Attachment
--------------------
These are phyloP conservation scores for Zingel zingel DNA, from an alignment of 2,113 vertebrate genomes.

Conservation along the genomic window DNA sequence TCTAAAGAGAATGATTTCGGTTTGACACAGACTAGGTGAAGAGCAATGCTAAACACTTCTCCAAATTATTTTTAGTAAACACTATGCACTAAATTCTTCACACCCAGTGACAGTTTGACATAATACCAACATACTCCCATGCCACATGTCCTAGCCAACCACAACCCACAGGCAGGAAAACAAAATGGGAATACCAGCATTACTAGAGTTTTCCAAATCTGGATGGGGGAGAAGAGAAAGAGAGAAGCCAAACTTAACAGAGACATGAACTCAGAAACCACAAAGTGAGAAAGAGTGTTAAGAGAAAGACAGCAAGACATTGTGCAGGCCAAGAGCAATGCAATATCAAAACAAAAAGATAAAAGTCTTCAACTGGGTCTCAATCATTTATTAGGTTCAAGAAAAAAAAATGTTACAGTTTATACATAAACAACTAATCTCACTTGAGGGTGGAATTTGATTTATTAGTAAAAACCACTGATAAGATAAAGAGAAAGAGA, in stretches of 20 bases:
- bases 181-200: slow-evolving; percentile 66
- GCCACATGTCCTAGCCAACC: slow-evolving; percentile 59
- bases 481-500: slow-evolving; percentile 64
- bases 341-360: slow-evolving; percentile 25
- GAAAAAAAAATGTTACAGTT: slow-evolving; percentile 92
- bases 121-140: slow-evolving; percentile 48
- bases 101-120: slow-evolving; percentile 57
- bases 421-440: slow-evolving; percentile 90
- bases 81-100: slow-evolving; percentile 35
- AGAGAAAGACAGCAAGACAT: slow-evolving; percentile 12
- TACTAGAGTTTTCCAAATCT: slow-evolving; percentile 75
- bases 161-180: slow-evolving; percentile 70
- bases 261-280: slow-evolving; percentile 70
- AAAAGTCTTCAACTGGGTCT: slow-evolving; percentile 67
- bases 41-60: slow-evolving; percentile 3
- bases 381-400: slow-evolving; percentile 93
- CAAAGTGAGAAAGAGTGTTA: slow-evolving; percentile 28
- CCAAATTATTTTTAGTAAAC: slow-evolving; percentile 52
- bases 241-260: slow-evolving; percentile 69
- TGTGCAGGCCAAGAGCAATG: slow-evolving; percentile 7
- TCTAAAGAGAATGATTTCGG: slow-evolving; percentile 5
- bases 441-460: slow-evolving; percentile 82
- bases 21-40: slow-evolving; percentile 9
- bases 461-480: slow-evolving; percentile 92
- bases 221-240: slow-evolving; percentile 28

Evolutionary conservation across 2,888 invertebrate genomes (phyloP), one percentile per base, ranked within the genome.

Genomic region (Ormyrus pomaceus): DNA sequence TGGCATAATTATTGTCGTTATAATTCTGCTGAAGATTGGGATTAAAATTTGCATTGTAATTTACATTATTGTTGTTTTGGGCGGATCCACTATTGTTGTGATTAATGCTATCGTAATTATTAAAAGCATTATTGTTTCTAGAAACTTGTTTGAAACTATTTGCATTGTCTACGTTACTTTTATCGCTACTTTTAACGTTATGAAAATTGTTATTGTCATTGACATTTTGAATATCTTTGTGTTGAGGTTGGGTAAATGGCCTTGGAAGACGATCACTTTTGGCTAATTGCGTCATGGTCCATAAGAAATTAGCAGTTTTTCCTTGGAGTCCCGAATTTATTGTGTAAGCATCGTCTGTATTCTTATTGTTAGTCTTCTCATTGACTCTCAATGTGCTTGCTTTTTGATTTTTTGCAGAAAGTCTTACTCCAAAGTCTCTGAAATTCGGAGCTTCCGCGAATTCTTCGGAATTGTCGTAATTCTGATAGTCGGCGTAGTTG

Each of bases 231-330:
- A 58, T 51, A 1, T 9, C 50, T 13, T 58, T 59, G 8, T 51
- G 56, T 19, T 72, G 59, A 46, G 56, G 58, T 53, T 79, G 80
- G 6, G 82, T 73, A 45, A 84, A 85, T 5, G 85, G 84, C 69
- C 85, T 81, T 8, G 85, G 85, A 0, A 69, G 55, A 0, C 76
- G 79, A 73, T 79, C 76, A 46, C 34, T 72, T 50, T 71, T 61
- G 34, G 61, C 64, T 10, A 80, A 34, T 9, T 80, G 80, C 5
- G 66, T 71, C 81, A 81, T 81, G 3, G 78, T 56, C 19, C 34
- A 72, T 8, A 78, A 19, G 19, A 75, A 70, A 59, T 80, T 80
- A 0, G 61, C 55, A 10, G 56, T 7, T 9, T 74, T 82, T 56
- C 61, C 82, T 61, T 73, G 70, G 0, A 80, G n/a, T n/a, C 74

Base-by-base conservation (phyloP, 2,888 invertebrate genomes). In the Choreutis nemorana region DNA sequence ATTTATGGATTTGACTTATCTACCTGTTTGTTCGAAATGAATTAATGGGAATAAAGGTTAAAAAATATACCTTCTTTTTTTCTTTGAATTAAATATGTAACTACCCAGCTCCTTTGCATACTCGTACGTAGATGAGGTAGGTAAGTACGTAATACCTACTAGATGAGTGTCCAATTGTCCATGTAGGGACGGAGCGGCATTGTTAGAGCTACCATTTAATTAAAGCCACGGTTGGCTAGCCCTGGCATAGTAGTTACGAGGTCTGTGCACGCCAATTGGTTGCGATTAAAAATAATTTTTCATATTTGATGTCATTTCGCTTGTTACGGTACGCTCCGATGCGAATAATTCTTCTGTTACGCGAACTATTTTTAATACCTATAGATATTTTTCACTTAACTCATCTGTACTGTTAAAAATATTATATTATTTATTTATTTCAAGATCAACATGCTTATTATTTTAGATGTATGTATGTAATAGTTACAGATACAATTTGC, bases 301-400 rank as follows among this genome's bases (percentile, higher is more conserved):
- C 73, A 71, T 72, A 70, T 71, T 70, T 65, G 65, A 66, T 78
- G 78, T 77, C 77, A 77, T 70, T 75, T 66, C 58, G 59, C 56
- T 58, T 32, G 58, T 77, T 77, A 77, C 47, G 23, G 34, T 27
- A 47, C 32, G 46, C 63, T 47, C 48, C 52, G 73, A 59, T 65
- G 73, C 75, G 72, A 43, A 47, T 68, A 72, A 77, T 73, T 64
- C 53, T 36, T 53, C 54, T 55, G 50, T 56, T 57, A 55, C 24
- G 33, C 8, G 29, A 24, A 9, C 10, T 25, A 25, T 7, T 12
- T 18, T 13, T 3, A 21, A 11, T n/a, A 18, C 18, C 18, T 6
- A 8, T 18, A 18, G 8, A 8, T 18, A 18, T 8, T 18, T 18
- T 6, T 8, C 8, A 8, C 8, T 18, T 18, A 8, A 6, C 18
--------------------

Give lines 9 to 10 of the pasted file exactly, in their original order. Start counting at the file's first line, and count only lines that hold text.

- bases 101-120: slow-evolving; percentile 57
- bases 421-440: slow-evolving; percentile 90